(WBRE/WYOU) — The backlash is intensifying Thursday in the aftermath of the state’s decision to close the White Haven Center.

The facility provides residential care for physically and intellectually challenged individuals. Thursday, those impacted by the decision vow to fight to keep the center open.

There are still lots of questions, concerns and in some cases downright anger because of that decision. Thursday, lawmakers family members and employees say they are mobilizing to keep the doors of the White Haven Center open.

“The way it was handled was sort of cloak and dagger stuff. Was alarming,” Gerry Flynn, Center employee said.

Flynn is a residential unit supervisor at the White Haven Center. He also is chief steward of the union that represents the 429 employees of the Center. He’s been there more than 30 years.

“How this just jumped up out of nowhere,” Flynn said.

The state is in the process of closing centers like White Haven and transitioning residents, including the 112 residents at White Haven to private facilities. They say it’s more cost-efficient for the state and more importantly they say it benefits the residents. Public meetings will be held during the closure process.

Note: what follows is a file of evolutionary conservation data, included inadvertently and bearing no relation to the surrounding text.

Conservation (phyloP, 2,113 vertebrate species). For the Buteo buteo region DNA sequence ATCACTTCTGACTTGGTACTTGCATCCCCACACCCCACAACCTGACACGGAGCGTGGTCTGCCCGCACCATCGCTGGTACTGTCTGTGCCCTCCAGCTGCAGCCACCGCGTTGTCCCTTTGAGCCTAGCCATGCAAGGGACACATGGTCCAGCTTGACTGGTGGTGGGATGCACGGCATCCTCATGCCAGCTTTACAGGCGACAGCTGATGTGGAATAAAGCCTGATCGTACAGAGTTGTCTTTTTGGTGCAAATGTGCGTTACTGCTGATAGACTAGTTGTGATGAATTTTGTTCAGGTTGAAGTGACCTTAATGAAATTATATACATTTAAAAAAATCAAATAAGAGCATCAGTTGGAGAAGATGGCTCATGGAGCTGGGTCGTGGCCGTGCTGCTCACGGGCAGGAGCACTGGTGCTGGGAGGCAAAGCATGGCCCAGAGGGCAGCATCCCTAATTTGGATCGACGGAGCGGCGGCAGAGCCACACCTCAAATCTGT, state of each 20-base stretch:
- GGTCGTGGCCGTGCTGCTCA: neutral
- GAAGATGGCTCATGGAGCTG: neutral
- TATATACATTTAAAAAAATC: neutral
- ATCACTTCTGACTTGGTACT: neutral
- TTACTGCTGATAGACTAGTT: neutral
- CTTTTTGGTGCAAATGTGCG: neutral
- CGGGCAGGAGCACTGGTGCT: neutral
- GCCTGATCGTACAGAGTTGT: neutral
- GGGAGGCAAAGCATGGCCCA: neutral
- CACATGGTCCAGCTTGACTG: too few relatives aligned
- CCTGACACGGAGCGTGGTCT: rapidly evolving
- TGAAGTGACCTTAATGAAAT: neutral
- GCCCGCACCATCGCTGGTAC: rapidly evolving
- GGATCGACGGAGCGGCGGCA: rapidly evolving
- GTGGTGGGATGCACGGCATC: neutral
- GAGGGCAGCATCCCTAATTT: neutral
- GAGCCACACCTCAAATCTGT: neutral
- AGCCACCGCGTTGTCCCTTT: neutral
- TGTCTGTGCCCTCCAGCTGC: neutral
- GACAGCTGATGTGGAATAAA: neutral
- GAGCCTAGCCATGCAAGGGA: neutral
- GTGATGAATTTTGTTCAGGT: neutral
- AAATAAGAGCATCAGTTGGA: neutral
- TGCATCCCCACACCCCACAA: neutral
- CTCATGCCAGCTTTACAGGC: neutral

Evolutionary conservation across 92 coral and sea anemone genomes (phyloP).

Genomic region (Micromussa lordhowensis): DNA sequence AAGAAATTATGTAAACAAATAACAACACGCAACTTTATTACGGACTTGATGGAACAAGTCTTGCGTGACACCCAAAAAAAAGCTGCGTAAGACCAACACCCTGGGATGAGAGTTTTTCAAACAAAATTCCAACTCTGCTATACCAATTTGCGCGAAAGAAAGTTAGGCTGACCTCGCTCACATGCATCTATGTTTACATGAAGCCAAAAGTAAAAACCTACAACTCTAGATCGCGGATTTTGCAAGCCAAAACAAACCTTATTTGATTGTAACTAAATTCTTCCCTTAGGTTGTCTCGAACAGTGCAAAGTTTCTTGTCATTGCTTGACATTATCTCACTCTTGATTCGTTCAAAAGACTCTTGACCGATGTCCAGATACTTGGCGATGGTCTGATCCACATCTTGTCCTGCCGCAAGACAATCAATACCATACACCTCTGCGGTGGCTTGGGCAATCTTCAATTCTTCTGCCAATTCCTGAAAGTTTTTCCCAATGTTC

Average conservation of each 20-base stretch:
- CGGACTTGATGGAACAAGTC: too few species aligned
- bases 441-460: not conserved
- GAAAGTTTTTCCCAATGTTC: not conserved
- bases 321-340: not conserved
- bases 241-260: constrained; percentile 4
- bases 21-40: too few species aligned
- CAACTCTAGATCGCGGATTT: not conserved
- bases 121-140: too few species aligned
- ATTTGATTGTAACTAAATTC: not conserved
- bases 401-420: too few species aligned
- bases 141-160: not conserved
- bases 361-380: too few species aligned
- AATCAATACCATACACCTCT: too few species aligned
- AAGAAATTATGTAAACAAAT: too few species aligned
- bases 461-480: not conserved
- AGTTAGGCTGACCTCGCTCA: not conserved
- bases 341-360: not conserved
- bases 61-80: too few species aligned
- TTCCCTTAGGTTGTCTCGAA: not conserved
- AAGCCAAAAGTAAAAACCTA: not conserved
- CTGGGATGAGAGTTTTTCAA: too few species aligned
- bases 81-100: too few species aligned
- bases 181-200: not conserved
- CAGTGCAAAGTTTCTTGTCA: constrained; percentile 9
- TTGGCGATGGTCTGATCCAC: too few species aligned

But Flynn says: “These meetings should have been held before the decision was made. These decisions should be held to make a sound decision not to justify a poor one.”

State representative Aaron Kaufer and other area lawmakers are demanding answers.

“When the government is taking these types of actions there needs to be transparency and discussion on what’s going on. To just blindside people and say this might be happening is really not the right way of doing things,” Kaufer said.

Eyewitness News asked the Secretary of Pennsylvania Human Services on Wednesday is there any possibility it can remain open and Secretary Teresa Miller responded: “Today we announced the closing of the White Haven Center so I don’t see a possibility for the White Haven Center to stay open.”

But Flynn vows: “We have to proceed as though the fight is winnable you know. We’ll mobilize, we’ll double our efforts. Whether we can or not remains to be seen. This is just getting started. We’ll fight this with our last ounce of strength.”

The first public meeting on the closing will be held next month, September 12 in Hazleton. Flynn expects that hearing to be standing room only.

The White Haven Center will be closed by 2022. Another facility in northwestern Pennsylvania will also be closed.